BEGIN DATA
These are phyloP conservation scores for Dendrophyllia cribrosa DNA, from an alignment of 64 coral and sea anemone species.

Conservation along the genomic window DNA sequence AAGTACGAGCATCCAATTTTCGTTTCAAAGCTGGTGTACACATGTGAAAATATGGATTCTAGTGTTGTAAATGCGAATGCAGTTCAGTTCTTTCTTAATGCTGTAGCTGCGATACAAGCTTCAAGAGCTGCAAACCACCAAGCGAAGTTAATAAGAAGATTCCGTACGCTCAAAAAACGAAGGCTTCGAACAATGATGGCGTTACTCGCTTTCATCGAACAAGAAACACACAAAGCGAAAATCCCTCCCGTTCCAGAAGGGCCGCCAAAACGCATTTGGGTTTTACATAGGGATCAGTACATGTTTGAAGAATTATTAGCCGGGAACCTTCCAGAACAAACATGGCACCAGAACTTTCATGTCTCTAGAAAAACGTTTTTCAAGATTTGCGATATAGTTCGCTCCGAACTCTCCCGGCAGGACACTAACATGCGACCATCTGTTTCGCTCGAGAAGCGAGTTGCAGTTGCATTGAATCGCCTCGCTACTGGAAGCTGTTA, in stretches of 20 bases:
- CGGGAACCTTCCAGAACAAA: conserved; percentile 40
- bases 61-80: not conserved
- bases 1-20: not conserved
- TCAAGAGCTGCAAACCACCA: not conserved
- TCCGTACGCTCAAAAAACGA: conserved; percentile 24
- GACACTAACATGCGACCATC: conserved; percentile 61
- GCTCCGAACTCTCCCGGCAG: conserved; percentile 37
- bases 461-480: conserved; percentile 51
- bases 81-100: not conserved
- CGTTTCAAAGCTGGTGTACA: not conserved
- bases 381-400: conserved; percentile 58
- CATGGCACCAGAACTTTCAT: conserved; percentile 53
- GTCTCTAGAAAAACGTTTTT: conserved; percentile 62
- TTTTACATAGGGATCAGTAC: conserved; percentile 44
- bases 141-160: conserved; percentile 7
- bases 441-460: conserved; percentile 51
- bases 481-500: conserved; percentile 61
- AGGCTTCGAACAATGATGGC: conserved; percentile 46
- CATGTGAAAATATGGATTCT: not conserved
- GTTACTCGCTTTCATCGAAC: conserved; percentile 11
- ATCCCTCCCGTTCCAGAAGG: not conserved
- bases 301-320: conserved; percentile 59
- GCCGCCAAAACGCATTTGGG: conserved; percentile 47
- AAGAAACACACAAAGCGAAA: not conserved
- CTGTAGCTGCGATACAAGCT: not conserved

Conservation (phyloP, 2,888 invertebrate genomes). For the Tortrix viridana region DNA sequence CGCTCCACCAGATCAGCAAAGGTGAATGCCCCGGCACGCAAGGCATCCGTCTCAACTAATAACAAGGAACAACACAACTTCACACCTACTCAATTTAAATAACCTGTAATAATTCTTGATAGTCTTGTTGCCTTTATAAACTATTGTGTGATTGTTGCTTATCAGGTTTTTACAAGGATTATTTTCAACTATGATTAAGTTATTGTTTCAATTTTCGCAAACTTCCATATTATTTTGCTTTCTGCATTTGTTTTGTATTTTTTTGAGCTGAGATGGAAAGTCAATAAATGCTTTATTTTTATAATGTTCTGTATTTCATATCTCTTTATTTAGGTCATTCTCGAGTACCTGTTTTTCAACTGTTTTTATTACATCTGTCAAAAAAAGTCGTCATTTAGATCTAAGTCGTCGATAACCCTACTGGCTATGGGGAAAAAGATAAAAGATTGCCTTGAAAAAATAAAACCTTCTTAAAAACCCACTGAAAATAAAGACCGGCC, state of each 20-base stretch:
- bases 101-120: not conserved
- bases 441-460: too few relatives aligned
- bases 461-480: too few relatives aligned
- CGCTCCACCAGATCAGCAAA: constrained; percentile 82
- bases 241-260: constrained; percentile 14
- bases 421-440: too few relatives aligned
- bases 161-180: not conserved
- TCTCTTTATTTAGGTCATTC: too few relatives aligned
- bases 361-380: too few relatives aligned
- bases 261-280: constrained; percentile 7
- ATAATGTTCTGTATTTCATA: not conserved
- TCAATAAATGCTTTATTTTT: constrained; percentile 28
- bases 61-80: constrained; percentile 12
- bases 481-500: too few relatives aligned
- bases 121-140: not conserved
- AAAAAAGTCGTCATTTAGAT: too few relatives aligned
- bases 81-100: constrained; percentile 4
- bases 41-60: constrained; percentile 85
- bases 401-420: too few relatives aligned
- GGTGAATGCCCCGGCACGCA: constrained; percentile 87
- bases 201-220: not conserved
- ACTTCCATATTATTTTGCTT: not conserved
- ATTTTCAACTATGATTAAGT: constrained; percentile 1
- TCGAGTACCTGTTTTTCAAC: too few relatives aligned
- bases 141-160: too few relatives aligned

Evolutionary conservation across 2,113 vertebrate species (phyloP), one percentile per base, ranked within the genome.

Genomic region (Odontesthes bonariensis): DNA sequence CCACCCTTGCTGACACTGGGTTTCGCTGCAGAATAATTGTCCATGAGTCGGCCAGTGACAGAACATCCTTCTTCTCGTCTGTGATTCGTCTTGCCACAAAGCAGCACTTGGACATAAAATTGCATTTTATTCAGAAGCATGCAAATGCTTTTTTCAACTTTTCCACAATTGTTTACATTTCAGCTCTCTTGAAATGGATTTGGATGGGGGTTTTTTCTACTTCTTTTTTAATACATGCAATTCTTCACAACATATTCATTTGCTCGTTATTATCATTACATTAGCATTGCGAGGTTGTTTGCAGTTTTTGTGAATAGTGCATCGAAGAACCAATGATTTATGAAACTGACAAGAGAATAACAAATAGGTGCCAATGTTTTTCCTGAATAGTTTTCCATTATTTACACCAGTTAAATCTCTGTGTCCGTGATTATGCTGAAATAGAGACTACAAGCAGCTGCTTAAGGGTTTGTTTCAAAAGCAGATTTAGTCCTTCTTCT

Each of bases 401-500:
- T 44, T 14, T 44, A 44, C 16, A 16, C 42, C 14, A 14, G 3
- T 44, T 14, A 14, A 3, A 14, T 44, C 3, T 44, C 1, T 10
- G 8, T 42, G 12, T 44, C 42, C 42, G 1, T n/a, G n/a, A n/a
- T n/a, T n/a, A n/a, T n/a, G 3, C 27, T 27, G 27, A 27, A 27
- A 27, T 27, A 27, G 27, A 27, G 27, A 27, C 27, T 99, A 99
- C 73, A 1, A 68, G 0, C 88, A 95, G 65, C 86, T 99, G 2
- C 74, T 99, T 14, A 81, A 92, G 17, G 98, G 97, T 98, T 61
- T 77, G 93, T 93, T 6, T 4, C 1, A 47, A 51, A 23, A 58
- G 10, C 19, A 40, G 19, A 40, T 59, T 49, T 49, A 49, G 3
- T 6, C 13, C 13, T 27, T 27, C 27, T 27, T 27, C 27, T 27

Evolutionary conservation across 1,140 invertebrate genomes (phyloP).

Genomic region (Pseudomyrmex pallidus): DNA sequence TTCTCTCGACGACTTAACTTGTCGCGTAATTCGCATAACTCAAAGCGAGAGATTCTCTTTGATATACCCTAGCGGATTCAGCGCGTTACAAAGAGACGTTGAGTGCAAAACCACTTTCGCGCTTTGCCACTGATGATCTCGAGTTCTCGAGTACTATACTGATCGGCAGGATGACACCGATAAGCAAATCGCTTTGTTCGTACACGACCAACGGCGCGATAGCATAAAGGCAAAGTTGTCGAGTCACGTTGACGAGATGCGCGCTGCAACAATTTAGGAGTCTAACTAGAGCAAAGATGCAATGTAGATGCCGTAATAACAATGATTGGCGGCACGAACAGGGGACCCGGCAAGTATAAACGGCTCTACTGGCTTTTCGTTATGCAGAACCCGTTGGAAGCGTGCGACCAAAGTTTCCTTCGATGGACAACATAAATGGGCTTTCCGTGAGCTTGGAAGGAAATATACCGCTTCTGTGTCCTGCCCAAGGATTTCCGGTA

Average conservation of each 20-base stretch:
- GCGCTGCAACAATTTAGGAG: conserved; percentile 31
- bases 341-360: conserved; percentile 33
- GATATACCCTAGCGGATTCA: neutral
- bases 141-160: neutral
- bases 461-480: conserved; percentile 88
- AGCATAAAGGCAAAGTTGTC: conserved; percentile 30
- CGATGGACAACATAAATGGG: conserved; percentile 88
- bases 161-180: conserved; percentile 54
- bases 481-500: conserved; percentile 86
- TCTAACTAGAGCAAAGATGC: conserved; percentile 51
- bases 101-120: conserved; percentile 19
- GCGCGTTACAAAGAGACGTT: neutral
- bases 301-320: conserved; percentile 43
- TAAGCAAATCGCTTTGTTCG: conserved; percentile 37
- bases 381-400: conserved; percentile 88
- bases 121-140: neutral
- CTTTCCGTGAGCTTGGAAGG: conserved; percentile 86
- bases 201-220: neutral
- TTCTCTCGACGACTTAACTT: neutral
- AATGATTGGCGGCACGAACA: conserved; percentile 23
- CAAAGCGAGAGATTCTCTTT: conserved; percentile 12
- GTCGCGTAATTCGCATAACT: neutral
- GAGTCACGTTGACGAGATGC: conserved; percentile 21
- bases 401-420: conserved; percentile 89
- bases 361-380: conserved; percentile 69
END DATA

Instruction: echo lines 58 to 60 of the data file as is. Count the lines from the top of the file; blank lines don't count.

- T 44, T 14, A 14, A 3, A 14, T 44, C 3, T 44, C 1, T 10
- G 8, T 42, G 12, T 44, C 42, C 42, G 1, T n/a, G n/a, A n/a
- T n/a, T n/a, A n/a, T n/a, G 3, C 27, T 27, G 27, A 27, A 27